Last week, Afghans hoping to receive a Special Immigrant Visa (SVA) were told by the American Embassy in Kabul that applications would no longer be accepted. These Afghans risked their lives serving alongside American troops in exchange for a path to safety through the SIV program. Now, their path is blocked. While it’s unclear if this is a result of the newest so-called travel ban, the timing could not be more troubling. 

This is a personal issue for us. In return for services of Afghan and Iraqi nationals, we promised these individuals safe passage to the United States. It’s a matter of honor, and basic decency. We’ve broken our promise and the word is out. Why would anyone work with Americans if they have no path to the safety they have earned? And how many American lives will be risked because they lack the vital cooperation of allies on the ground?


Our organization, Veterans for American Ideals (VFAI), is a diverse group of men and women who continue to serve our country even though we have taken off the uniform, advocating for nonpartisan American ideals such as fairness, equality, and compassion for the vulnerable. We reject this stay of the SIV program, just as we reject the newest travel ban.

We recently met with the staffers of Sens. Michael BennetMichael Farrand BennetHillicon Valley: Facebook launches portal for coronavirus information | EU sees spike in Russian misinformation on outbreak | Senate Dem bill would encourage mail-in voting | Lawmakers question safety of Google virus website We need a massive economic response to counter the threat of the coronavirus Senator calls for cybersecurity review at health agencies after hacking incident MORE (D-Colo.) and Cory GardnerCory Scott GardnerRomney says he tested negative for coronavirus, will remain in quarantine Senate GOP super PAC books more than million in fall ads The Hill's Morning Report - Presented by Airbnb - Markets expected to plunge amid partisan squabbling MORE (R-Colo.) to communicate our opposition to the travel ban. We stand against this policy because it runs counter to America’s proud tradition of welcoming and protecting outsiders. It also weakens our national security by fueling the propaganda war of Islamic extremists and adding to the stress of states hosting the bulk of the refugees, which, in turn, could cause great instability in the Middle East.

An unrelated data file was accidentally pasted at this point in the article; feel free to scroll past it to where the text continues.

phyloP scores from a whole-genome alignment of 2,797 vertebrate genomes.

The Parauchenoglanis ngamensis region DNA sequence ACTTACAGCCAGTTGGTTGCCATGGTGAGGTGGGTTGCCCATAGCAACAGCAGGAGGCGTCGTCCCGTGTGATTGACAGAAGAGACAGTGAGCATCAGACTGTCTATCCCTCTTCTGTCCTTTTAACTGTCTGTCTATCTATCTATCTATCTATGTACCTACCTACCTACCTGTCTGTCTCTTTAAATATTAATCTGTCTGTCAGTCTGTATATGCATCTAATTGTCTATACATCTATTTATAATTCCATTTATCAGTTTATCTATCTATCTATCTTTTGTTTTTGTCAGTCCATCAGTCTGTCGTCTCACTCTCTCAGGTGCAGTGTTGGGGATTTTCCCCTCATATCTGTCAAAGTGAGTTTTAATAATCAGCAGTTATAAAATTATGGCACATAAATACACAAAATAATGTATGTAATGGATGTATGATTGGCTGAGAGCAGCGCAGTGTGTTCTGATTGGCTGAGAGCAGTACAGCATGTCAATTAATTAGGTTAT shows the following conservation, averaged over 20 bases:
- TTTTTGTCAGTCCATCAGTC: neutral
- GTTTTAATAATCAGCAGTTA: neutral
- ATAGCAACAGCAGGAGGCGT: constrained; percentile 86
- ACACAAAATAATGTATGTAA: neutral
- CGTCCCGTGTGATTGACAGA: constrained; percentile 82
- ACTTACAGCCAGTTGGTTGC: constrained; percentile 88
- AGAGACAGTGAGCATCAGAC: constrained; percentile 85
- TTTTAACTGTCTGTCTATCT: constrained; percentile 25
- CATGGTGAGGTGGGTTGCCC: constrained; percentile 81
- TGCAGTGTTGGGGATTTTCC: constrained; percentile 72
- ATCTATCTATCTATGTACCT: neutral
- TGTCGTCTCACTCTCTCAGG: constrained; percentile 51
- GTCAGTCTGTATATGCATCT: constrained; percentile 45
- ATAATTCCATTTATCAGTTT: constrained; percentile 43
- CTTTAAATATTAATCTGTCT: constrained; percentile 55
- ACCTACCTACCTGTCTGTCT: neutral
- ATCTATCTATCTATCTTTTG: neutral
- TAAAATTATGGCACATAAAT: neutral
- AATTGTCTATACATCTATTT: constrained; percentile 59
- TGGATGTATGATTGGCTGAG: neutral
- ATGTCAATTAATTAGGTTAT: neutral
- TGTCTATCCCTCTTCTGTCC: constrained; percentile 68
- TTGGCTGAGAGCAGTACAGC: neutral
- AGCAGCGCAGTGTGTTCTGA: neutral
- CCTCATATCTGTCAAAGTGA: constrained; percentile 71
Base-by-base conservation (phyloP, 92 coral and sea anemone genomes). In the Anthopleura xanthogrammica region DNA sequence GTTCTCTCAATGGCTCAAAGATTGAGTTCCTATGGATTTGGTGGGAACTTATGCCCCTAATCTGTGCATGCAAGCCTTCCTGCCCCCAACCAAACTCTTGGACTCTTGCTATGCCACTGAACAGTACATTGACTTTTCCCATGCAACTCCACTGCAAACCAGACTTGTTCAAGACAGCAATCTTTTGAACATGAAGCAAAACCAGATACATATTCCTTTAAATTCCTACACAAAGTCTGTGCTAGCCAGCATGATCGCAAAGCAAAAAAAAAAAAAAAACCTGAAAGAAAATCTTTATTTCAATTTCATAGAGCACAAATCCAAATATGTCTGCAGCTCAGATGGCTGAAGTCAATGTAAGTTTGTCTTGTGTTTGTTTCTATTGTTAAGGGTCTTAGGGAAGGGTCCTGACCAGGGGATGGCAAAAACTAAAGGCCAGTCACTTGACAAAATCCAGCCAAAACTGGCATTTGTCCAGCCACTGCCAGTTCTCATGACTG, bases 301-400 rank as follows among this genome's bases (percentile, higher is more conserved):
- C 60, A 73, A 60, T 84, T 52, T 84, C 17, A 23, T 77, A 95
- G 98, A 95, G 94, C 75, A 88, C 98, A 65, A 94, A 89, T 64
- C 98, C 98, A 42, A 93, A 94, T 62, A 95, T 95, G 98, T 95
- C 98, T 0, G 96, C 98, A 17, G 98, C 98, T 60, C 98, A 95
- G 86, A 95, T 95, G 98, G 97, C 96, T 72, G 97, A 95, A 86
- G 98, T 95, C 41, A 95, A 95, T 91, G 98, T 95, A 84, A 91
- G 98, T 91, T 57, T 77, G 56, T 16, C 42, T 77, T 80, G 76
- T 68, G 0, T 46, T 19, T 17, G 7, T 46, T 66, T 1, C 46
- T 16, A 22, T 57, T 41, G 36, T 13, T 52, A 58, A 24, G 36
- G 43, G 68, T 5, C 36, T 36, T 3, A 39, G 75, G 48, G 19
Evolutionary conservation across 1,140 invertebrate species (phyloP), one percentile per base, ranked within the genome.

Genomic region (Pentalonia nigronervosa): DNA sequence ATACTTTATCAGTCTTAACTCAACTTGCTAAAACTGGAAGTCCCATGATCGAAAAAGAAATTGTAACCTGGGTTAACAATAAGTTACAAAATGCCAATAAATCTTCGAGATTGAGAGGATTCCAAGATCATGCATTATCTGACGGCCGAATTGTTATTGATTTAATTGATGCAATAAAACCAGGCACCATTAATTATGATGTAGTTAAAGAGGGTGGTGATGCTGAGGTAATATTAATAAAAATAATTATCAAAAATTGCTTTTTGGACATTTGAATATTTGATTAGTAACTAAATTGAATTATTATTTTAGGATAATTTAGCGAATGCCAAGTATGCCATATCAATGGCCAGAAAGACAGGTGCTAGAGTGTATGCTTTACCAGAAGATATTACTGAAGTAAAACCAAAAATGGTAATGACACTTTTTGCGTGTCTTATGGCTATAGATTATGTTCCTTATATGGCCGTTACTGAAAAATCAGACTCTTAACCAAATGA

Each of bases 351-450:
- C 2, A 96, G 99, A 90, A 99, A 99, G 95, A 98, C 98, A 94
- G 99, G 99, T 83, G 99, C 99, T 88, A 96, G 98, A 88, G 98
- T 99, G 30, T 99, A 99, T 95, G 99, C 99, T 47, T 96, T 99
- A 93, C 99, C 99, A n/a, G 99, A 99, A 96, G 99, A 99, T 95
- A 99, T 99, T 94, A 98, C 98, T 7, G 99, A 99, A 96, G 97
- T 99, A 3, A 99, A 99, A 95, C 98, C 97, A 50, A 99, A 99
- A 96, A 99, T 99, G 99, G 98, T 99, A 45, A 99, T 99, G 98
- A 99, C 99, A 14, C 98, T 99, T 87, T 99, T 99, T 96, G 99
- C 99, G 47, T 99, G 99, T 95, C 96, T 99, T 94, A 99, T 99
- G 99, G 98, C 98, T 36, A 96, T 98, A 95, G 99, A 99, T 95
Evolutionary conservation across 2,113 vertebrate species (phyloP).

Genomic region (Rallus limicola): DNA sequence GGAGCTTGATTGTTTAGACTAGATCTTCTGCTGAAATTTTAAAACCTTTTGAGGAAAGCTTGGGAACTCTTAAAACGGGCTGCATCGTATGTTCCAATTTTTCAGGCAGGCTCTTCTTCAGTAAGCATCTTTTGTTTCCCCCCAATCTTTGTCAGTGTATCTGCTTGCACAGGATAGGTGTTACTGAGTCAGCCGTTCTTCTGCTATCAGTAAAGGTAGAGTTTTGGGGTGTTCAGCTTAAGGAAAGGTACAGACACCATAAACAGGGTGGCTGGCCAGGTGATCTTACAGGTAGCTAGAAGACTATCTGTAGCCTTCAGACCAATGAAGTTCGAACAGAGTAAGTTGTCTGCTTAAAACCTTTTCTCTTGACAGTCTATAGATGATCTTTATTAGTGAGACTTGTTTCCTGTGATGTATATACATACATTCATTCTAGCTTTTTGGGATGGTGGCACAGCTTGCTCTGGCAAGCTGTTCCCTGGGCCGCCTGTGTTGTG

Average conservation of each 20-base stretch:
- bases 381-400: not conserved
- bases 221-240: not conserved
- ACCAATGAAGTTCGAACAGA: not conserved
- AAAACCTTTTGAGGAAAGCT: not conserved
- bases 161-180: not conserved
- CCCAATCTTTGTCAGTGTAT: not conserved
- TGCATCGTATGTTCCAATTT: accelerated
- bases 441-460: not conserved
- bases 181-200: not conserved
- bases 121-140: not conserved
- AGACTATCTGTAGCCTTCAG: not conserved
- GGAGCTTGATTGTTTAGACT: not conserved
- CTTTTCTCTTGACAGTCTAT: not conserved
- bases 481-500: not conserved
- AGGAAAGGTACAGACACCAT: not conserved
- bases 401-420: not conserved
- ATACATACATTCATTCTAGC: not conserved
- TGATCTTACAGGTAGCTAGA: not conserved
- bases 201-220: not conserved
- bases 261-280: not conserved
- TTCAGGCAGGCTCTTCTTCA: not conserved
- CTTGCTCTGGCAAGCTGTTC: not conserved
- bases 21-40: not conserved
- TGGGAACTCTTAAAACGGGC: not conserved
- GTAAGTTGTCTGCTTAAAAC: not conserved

We were heartened by Bennet’s stance. He has spoken out against the executive order, understanding that it harms, not enhances, our national security. Their staff was also receptive to the idea of Bennet using his position to help provide for our allies a permanent avenue to safety in the Special Immigrant Visa (SIV) program, and to help streamline this backlogged process. But it’s simply not enough. There are still more than 50,000 allies in desperate need of protection waiting in the broader refugee admissions program.  

We were less heartened by the meeting with Gardner’s staffer. We certainly value the senator’s support for military members, both active duty and veterans, and he seems to agree that pathways to protecting our allies, like the SIV program, should be saved. We thank him for that. And we thank his staffer for taking the time to engage with us in a sincere conversation about this issue.

Our concern is Senator Gardner’s lack of a response to the refugee crisis as a whole. Perhaps he doesn’t want to alienate some of his supporters or add fuel to the fire of his opponents. As a political strategy, this silence is understandable. But it is disappointing. Veterans for American Ideals will be visiting Capitol Hill from April 26-28, and we ask that Gardner communicate his position on the newest executive order and the SIV program by this time.

In addition, Sens. Jeanne ShaheenCynthia (Jeanne) Jeanne ShaheenWho should be the Democratic vice presidential candidate? McConnell sets Friday night deadline for bipartisan deal on stimulus American citizen released from Lebanese prison, returning to US MORE (D-N.H.), John McCainJohn Sidney McCainJuan Williams: Biden's promises on women are a big deal Ernst calls for public presidential campaign funds to go to masks, protective equipment President Trump is right — Now's the time for 'all hands on deck' MORE (R-Ariz.), Jack ReedJohn (Jack) Francis ReedOvernight Defense: Stimulus bill has .5B for Pentagon | Money would be blocked from border wall | Esper orders 60-day freeze for overseas troop movements Senate panel switches to 'paper hearings' amid coronavirus pandemic Rand Paul's coronavirus diagnosis sends shockwaves through Senate MORE (D-R.I.), and Thom TillisThomas (Thom) Roland TillisCampaigns pivot toward health awareness as races sidelined by coronavirus Senate leaving DC until April 20 after coronavirus stimulus vote Senate GOP super PAC books more than million in fall ads MORE (R-N.C.) introduced a bill on Wednesday to amend the Afghan Allies Protection Act of 2009 to make 2,500 visas available for the Afghan SIV program. The passing of this bill is essential, a step necessary to ensure the Afghan SIV program is reinstated in full and continues to thrive. Shaheen and McCain have been strong advocates of the SIV program, proof of its bipartisan value.

Veterans are everywhere, and we can be a civilizing, unifying voice in our country. We are not props. We are people with the passion and the power and the reach to ensure that our service to our nation meant something then and means something now. Work with us and we will work for you. We will not quit.

And we have only just begun.

Colin Raunig and Dan Zarnowski are Navy veterans. Travis Weiner is an Army veteran. They all live in Colorado and are leaders in Veterans for American Ideals, a project of Human Rights First.

The views expressed by this author are their own and are not the views of The Hill.